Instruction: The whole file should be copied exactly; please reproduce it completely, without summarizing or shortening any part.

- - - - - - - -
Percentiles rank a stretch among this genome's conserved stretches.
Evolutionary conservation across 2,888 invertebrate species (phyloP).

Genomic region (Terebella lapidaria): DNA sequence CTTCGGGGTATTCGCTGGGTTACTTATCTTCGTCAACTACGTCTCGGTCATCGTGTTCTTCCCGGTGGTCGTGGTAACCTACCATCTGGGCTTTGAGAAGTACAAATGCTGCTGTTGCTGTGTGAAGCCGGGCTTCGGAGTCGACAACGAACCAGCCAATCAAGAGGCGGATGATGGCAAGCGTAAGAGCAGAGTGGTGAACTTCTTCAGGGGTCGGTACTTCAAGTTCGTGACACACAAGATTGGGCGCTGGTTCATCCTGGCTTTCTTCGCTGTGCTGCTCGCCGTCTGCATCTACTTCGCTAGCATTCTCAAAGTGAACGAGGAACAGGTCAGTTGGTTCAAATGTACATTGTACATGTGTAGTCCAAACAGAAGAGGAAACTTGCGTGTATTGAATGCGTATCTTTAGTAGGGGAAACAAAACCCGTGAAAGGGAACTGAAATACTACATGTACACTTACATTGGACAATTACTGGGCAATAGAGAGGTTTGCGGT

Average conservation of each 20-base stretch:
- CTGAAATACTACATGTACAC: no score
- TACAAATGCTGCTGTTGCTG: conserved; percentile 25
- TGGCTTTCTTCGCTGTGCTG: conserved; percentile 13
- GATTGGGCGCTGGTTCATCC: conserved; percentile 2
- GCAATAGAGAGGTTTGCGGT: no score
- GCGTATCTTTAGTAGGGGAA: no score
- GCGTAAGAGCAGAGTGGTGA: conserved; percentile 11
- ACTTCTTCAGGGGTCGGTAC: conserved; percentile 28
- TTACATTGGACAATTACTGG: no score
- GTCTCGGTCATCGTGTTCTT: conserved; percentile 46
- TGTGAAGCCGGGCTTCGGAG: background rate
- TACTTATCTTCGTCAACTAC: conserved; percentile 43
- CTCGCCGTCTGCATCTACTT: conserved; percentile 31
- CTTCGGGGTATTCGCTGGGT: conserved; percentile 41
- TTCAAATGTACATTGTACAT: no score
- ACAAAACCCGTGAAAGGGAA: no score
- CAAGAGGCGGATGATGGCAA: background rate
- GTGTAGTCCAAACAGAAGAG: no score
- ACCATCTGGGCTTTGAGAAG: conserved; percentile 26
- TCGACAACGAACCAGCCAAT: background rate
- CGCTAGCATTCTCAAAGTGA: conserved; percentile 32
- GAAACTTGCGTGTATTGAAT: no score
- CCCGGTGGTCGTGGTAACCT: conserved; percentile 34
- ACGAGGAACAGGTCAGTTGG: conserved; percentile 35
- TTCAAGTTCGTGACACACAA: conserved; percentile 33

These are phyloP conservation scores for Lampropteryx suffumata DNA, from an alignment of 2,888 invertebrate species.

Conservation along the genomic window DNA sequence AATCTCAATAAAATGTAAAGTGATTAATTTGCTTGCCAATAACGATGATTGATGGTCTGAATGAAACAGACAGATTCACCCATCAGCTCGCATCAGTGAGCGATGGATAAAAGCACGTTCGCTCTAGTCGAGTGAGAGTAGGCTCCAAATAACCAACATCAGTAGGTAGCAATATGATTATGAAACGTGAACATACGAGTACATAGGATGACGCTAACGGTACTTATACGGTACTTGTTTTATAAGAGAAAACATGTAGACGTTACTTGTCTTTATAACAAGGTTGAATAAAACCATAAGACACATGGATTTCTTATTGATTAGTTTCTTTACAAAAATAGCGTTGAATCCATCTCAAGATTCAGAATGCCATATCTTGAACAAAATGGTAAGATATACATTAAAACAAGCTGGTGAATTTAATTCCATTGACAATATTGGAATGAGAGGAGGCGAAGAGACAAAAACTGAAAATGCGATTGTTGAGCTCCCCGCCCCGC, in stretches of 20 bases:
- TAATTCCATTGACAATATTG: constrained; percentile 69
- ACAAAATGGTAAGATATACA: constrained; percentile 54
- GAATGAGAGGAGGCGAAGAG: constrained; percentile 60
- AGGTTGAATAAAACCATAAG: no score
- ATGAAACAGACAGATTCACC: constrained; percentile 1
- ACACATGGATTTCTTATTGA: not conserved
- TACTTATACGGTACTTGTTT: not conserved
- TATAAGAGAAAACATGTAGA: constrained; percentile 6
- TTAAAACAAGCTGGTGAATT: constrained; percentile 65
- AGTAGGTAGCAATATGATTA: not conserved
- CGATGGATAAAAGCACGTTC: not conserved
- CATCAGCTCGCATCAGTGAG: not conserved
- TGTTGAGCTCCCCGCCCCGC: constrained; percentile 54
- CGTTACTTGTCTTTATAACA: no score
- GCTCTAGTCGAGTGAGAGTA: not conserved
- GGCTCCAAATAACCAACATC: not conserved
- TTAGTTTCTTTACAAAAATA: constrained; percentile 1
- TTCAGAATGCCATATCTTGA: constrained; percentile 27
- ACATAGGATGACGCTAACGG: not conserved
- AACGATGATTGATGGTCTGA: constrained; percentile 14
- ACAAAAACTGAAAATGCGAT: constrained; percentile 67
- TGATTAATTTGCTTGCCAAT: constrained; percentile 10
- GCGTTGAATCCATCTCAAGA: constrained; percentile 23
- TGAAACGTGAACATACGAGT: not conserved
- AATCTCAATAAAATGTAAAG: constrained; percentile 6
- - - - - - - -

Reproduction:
Percentiles rank a stretch among this genome's conserved stretches.
Evolutionary conservation across 2,888 invertebrate species (phyloP).

Genomic region (Terebella lapidaria): DNA sequence CTTCGGGGTATTCGCTGGGTTACTTATCTTCGTCAACTACGTCTCGGTCATCGTGTTCTTCCCGGTGGTCGTGGTAACCTACCATCTGGGCTTTGAGAAGTACAAATGCTGCTGTTGCTGTGTGAAGCCGGGCTTCGGAGTCGACAACGAACCAGCCAATCAAGAGGCGGATGATGGCAAGCGTAAGAGCAGAGTGGTGAACTTCTTCAGGGGTCGGTACTTCAAGTTCGTGACACACAAGATTGGGCGCTGGTTCATCCTGGCTTTCTTCGCTGTGCTGCTCGCCGTCTGCATCTACTTCGCTAGCATTCTCAAAGTGAACGAGGAACAGGTCAGTTGGTTCAAATGTACATTGTACATGTGTAGTCCAAACAGAAGAGGAAACTTGCGTGTATTGAATGCGTATCTTTAGTAGGGGAAACAAAACCCGTGAAAGGGAACTGAAATACTACATGTACACTTACATTGGACAATTACTGGGCAATAGAGAGGTTTGCGGT

Average conservation of each 20-base stretch:
- CTGAAATACTACATGTACAC: no score
- TACAAATGCTGCTGTTGCTG: conserved; percentile 25
- TGGCTTTCTTCGCTGTGCTG: conserved; percentile 13
- GATTGGGCGCTGGTTCATCC: conserved; percentile 2
- GCAATAGAGAGGTTTGCGGT: no score
- GCGTATCTTTAGTAGGGGAA: no score
- GCGTAAGAGCAGAGTGGTGA: conserved; percentile 11
- ACTTCTTCAGGGGTCGGTAC: conserved; percentile 28
- TTACATTGGACAATTACTGG: no score
- GTCTCGGTCATCGTGTTCTT: conserved; percentile 46
- TGTGAAGCCGGGCTTCGGAG: background rate
- TACTTATCTTCGTCAACTAC: conserved; percentile 43
- CTCGCCGTCTGCATCTACTT: conserved; percentile 31
- CTTCGGGGTATTCGCTGGGT: conserved; percentile 41
- TTCAAATGTACATTGTACAT: no score
- ACAAAACCCGTGAAAGGGAA: no score
- CAAGAGGCGGATGATGGCAA: background rate
- GTGTAGTCCAAACAGAAGAG: no score
- ACCATCTGGGCTTTGAGAAG: conserved; percentile 26
- TCGACAACGAACCAGCCAAT: background rate
- CGCTAGCATTCTCAAAGTGA: conserved; percentile 32
- GAAACTTGCGTGTATTGAAT: no score
- CCCGGTGGTCGTGGTAACCT: conserved; percentile 34
- ACGAGGAACAGGTCAGTTGG: conserved; percentile 35
- TTCAAGTTCGTGACACACAA: conserved; percentile 33

These are phyloP conservation scores for Lampropteryx suffumata DNA, from an alignment of 2,888 invertebrate species.

Conservation along the genomic window DNA sequence AATCTCAATAAAATGTAAAGTGATTAATTTGCTTGCCAATAACGATGATTGATGGTCTGAATGAAACAGACAGATTCACCCATCAGCTCGCATCAGTGAGCGATGGATAAAAGCACGTTCGCTCTAGTCGAGTGAGAGTAGGCTCCAAATAACCAACATCAGTAGGTAGCAATATGATTATGAAACGTGAACATACGAGTACATAGGATGACGCTAACGGTACTTATACGGTACTTGTTTTATAAGAGAAAACATGTAGACGTTACTTGTCTTTATAACAAGGTTGAATAAAACCATAAGACACATGGATTTCTTATTGATTAGTTTCTTTACAAAAATAGCGTTGAATCCATCTCAAGATTCAGAATGCCATATCTTGAACAAAATGGTAAGATATACATTAAAACAAGCTGGTGAATTTAATTCCATTGACAATATTGGAATGAGAGGAGGCGAAGAGACAAAAACTGAAAATGCGATTGTTGAGCTCCCCGCCCCGC, in stretches of 20 bases:
- TAATTCCATTGACAATATTG: constrained; percentile 69
- ACAAAATGGTAAGATATACA: constrained; percentile 54
- GAATGAGAGGAGGCGAAGAG: constrained; percentile 60
- AGGTTGAATAAAACCATAAG: no score
- ATGAAACAGACAGATTCACC: constrained; percentile 1
- ACACATGGATTTCTTATTGA: not conserved
- TACTTATACGGTACTTGTTT: not conserved
- TATAAGAGAAAACATGTAGA: constrained; percentile 6
- TTAAAACAAGCTGGTGAATT: constrained; percentile 65
- AGTAGGTAGCAATATGATTA: not conserved
- CGATGGATAAAAGCACGTTC: not conserved
- CATCAGCTCGCATCAGTGAG: not conserved
- TGTTGAGCTCCCCGCCCCGC: constrained; percentile 54
- CGTTACTTGTCTTTATAACA: no score
- GCTCTAGTCGAGTGAGAGTA: not conserved
- GGCTCCAAATAACCAACATC: not conserved
- TTAGTTTCTTTACAAAAATA: constrained; percentile 1
- TTCAGAATGCCATATCTTGA: constrained; percentile 27
- ACATAGGATGACGCTAACGG: not conserved
- AACGATGATTGATGGTCTGA: constrained; percentile 14
- ACAAAAACTGAAAATGCGAT: constrained; percentile 67
- TGATTAATTTGCTTGCCAAT: constrained; percentile 10
- GCGTTGAATCCATCTCAAGA: constrained; percentile 23
- TGAAACGTGAACATACGAGT: not conserved
- AATCTCAATAAAATGTAAAG: constrained; percentile 6